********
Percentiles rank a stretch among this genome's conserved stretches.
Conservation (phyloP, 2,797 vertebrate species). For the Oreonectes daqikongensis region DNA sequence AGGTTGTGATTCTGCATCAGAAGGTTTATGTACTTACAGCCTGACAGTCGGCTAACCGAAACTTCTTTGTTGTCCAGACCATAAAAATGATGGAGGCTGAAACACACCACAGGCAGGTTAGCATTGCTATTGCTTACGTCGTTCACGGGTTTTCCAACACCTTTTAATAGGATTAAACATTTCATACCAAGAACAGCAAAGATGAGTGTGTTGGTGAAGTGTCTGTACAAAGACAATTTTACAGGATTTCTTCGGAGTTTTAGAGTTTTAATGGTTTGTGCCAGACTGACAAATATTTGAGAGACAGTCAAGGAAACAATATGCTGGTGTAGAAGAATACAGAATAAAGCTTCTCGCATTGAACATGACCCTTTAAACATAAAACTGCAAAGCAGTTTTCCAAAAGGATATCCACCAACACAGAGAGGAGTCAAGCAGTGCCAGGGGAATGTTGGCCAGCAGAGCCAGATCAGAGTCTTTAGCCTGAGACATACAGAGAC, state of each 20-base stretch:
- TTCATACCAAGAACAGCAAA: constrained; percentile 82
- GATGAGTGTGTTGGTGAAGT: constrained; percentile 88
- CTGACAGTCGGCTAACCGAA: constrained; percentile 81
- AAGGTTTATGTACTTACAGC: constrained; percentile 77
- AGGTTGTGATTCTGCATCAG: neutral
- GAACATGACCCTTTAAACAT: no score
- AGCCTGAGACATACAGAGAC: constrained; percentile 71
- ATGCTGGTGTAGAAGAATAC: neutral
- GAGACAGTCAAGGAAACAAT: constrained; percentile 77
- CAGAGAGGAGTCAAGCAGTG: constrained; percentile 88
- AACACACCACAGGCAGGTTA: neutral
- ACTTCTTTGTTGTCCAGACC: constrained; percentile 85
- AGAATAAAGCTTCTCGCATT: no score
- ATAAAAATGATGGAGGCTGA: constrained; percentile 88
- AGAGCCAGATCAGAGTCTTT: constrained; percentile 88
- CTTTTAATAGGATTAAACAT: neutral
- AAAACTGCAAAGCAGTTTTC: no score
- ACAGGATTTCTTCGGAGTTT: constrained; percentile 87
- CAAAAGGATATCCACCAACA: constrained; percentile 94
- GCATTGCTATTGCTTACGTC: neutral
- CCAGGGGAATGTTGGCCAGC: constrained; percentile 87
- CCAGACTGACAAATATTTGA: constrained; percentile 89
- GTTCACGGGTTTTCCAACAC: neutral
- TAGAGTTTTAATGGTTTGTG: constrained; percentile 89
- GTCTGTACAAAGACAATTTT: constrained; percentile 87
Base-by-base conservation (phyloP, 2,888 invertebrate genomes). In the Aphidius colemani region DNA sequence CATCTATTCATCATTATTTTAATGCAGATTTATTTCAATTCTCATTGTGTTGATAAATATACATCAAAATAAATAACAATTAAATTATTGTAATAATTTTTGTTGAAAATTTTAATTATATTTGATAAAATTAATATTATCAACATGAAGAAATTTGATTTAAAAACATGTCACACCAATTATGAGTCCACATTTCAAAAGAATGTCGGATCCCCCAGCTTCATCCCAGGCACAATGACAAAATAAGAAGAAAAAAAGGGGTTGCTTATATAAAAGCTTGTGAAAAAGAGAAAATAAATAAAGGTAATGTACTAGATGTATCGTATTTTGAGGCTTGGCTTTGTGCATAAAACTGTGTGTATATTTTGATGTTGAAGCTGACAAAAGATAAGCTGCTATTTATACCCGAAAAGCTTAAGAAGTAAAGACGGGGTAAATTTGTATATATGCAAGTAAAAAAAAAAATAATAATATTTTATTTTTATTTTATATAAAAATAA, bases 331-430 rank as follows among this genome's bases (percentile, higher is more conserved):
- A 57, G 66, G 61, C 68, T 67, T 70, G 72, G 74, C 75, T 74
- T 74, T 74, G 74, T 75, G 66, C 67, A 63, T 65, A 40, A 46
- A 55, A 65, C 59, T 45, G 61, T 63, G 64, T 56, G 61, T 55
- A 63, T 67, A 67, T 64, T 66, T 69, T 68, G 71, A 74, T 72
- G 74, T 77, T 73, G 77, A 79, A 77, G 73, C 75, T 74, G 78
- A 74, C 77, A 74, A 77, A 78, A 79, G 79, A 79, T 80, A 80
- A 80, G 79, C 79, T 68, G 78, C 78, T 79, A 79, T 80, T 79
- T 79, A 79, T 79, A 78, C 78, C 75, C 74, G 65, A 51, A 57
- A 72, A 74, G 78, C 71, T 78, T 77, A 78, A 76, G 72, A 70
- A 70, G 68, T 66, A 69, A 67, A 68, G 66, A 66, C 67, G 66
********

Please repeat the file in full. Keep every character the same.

Percentiles rank a stretch among this genome's conserved stretches.
Conservation (phyloP, 2,797 vertebrate species). For the Oreonectes daqikongensis region DNA sequence AGGTTGTGATTCTGCATCAGAAGGTTTATGTACTTACAGCCTGACAGTCGGCTAACCGAAACTTCTTTGTTGTCCAGACCATAAAAATGATGGAGGCTGAAACACACCACAGGCAGGTTAGCATTGCTATTGCTTACGTCGTTCACGGGTTTTCCAACACCTTTTAATAGGATTAAACATTTCATACCAAGAACAGCAAAGATGAGTGTGTTGGTGAAGTGTCTGTACAAAGACAATTTTACAGGATTTCTTCGGAGTTTTAGAGTTTTAATGGTTTGTGCCAGACTGACAAATATTTGAGAGACAGTCAAGGAAACAATATGCTGGTGTAGAAGAATACAGAATAAAGCTTCTCGCATTGAACATGACCCTTTAAACATAAAACTGCAAAGCAGTTTTCCAAAAGGATATCCACCAACACAGAGAGGAGTCAAGCAGTGCCAGGGGAATGTTGGCCAGCAGAGCCAGATCAGAGTCTTTAGCCTGAGACATACAGAGAC, state of each 20-base stretch:
- TTCATACCAAGAACAGCAAA: constrained; percentile 82
- GATGAGTGTGTTGGTGAAGT: constrained; percentile 88
- CTGACAGTCGGCTAACCGAA: constrained; percentile 81
- AAGGTTTATGTACTTACAGC: constrained; percentile 77
- AGGTTGTGATTCTGCATCAG: neutral
- GAACATGACCCTTTAAACAT: no score
- AGCCTGAGACATACAGAGAC: constrained; percentile 71
- ATGCTGGTGTAGAAGAATAC: neutral
- GAGACAGTCAAGGAAACAAT: constrained; percentile 77
- CAGAGAGGAGTCAAGCAGTG: constrained; percentile 88
- AACACACCACAGGCAGGTTA: neutral
- ACTTCTTTGTTGTCCAGACC: constrained; percentile 85
- AGAATAAAGCTTCTCGCATT: no score
- ATAAAAATGATGGAGGCTGA: constrained; percentile 88
- AGAGCCAGATCAGAGTCTTT: constrained; percentile 88
- CTTTTAATAGGATTAAACAT: neutral
- AAAACTGCAAAGCAGTTTTC: no score
- ACAGGATTTCTTCGGAGTTT: constrained; percentile 87
- CAAAAGGATATCCACCAACA: constrained; percentile 94
- GCATTGCTATTGCTTACGTC: neutral
- CCAGGGGAATGTTGGCCAGC: constrained; percentile 87
- CCAGACTGACAAATATTTGA: constrained; percentile 89
- GTTCACGGGTTTTCCAACAC: neutral
- TAGAGTTTTAATGGTTTGTG: constrained; percentile 89
- GTCTGTACAAAGACAATTTT: constrained; percentile 87
Base-by-base conservation (phyloP, 2,888 invertebrate genomes). In the Aphidius colemani region DNA sequence CATCTATTCATCATTATTTTAATGCAGATTTATTTCAATTCTCATTGTGTTGATAAATATACATCAAAATAAATAACAATTAAATTATTGTAATAATTTTTGTTGAAAATTTTAATTATATTTGATAAAATTAATATTATCAACATGAAGAAATTTGATTTAAAAACATGTCACACCAATTATGAGTCCACATTTCAAAAGAATGTCGGATCCCCCAGCTTCATCCCAGGCACAATGACAAAATAAGAAGAAAAAAAGGGGTTGCTTATATAAAAGCTTGTGAAAAAGAGAAAATAAATAAAGGTAATGTACTAGATGTATCGTATTTTGAGGCTTGGCTTTGTGCATAAAACTGTGTGTATATTTTGATGTTGAAGCTGACAAAAGATAAGCTGCTATTTATACCCGAAAAGCTTAAGAAGTAAAGACGGGGTAAATTTGTATATATGCAAGTAAAAAAAAAAATAATAATATTTTATTTTTATTTTATATAAAAATAA, bases 331-430 rank as follows among this genome's bases (percentile, higher is more conserved):
- A 57, G 66, G 61, C 68, T 67, T 70, G 72, G 74, C 75, T 74
- T 74, T 74, G 74, T 75, G 66, C 67, A 63, T 65, A 40, A 46
- A 55, A 65, C 59, T 45, G 61, T 63, G 64, T 56, G 61, T 55
- A 63, T 67, A 67, T 64, T 66, T 69, T 68, G 71, A 74, T 72
- G 74, T 77, T 73, G 77, A 79, A 77, G 73, C 75, T 74, G 78
- A 74, C 77, A 74, A 77, A 78, A 79, G 79, A 79, T 80, A 80
- A 80, G 79, C 79, T 68, G 78, C 78, T 79, A 79, T 80, T 79
- T 79, A 79, T 79, A 78, C 78, C 75, C 74, G 65, A 51, A 57
- A 72, A 74, G 78, C 71, T 78, T 77, A 78, A 76, G 72, A 70
- A 70, G 68, T 66, A 69, A 67, A 68, G 66, A 66, C 67, G 66